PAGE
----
"The Synergy of Conservation and Civil Rights: No Community Left Behind."
The U.S. Fish and Wildlife Service enforces Federal civil rights laws, to ensure equal access to its programs and activities, and those of its recipients of Federal assistance. The Service provides numerous grants to State fish and wildlife or natural resources agencies, and in return for receiving this Federal assistance, the recipient State agencies agree to abide by Federal civil rights laws. The most prominent grants to State agencies are for Sports Fish Restoration and Wildlife Restoration.
The Federal civil rights laws which Federal assistance recipients must adhere to include:
1. Title VI of the Civil Rights
Act of 1964. This law prohibits discrimination on the basis of race, color
and national origin in recipient programs and activities.
In addition, recipients are required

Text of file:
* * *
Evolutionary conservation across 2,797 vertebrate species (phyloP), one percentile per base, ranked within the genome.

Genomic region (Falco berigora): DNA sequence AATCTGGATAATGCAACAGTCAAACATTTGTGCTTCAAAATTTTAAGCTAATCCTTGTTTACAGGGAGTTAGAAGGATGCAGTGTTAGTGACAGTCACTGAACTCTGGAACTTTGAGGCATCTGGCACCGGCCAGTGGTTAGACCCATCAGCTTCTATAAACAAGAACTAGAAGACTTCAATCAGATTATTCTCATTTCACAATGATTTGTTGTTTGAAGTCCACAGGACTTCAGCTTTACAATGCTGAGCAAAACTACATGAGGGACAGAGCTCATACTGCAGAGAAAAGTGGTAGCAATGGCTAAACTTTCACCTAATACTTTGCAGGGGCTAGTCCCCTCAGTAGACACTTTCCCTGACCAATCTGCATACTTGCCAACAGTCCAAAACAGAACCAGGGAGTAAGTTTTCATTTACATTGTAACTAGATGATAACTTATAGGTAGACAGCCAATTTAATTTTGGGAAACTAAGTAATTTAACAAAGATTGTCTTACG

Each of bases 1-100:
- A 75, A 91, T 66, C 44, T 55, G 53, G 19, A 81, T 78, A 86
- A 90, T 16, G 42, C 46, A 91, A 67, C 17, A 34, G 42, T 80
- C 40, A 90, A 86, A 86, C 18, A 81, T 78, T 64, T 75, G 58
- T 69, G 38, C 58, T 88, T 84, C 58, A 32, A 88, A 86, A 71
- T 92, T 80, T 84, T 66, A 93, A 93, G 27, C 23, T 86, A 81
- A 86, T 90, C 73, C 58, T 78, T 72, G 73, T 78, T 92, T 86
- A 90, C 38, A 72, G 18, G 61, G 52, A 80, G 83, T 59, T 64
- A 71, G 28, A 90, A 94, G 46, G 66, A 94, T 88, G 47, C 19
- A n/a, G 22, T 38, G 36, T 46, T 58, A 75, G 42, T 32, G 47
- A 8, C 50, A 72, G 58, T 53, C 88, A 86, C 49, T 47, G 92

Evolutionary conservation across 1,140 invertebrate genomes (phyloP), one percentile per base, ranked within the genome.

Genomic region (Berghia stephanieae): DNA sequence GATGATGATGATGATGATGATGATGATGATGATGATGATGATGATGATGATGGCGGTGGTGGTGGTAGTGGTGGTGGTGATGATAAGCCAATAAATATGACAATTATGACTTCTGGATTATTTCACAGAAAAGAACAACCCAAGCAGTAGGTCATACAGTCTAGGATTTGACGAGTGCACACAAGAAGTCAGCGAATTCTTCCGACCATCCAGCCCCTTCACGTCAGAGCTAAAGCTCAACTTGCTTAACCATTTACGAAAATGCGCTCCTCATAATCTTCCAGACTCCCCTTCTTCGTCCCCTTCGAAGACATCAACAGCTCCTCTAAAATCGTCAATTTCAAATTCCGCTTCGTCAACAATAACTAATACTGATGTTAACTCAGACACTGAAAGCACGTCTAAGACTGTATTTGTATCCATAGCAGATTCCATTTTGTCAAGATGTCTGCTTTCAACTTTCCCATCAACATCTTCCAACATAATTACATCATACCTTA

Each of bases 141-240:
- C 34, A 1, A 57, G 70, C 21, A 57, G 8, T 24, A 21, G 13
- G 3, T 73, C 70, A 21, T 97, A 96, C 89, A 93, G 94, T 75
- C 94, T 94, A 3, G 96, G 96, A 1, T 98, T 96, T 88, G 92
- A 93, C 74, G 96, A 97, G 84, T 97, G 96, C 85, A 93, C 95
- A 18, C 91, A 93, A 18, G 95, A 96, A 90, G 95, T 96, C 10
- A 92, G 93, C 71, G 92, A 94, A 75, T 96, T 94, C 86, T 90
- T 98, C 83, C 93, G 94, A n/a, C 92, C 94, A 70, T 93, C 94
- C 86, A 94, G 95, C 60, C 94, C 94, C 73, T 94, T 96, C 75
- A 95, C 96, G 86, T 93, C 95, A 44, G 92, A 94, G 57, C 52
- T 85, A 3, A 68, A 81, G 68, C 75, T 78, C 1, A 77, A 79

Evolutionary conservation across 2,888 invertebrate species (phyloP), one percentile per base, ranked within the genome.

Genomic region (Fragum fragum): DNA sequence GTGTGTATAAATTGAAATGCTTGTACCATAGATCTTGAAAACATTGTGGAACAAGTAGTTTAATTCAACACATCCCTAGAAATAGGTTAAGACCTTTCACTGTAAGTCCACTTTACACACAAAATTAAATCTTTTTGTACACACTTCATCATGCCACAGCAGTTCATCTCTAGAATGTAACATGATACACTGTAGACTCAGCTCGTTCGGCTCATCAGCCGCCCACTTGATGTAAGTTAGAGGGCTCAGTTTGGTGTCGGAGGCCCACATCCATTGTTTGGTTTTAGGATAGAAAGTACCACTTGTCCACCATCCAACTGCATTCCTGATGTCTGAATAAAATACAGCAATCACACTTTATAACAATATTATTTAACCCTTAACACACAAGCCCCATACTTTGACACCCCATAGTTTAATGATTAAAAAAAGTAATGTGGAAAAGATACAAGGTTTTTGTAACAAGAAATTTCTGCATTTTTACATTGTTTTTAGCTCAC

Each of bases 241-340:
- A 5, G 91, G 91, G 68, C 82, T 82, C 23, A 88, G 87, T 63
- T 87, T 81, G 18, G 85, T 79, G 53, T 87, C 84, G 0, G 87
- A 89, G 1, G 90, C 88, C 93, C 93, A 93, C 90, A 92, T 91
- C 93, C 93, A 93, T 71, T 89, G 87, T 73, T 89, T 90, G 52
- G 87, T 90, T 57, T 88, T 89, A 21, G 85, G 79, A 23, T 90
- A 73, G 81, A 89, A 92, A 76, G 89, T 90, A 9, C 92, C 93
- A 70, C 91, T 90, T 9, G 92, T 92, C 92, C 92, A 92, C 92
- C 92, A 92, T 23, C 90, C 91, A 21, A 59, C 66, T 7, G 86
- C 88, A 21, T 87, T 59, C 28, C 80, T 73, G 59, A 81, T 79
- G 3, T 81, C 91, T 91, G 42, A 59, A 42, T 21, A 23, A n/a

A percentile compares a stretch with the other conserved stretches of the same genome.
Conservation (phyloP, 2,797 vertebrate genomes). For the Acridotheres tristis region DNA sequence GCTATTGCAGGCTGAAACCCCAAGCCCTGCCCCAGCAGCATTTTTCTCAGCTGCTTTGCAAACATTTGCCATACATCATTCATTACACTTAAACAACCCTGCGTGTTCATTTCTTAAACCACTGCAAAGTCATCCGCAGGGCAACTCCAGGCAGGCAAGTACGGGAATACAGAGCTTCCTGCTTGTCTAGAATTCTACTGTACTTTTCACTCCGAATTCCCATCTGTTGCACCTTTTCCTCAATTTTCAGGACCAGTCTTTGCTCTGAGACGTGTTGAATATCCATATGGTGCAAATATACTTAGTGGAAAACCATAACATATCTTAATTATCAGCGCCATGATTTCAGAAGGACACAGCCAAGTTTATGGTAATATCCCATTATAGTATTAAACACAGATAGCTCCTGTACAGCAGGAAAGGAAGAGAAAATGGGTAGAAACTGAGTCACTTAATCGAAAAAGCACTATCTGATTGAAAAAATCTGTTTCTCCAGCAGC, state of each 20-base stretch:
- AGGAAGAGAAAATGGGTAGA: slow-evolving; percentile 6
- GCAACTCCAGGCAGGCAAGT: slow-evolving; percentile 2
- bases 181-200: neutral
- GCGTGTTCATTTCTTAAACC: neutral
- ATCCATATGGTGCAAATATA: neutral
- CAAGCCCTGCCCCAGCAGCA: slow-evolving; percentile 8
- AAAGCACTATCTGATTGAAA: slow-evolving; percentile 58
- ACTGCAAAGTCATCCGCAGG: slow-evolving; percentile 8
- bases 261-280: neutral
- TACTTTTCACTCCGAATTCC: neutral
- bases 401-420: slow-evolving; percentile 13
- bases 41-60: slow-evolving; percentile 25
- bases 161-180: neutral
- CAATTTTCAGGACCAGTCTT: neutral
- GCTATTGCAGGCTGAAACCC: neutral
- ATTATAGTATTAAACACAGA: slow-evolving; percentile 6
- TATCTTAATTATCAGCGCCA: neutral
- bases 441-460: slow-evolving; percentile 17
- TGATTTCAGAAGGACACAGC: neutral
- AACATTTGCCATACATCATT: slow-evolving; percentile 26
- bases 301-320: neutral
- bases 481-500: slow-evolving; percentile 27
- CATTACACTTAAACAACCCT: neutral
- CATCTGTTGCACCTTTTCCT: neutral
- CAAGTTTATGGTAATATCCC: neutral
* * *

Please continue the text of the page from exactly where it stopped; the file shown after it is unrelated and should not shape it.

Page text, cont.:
to abide by Presidential Executive Order 12898, which prohibits environmental
policies or practices which have an adverse impact on minority or low income
communities (this is known as the “Environmental Justice” Executive
Order). Recipients also must abide by Presidential Executive Order 13166,
which requires equal services to persons with Limited English Proficiency
The recipient programs and activities most impacted by the above legal requirements include: hunting, fishing, boating, nature observances, and any other activity involving public access. If recreational programs are either sponsored or permitted on recipient facilities, they must be inclusive to the different demographic groups named above. Covered educational programs include hunter education, aquatic education and boating education.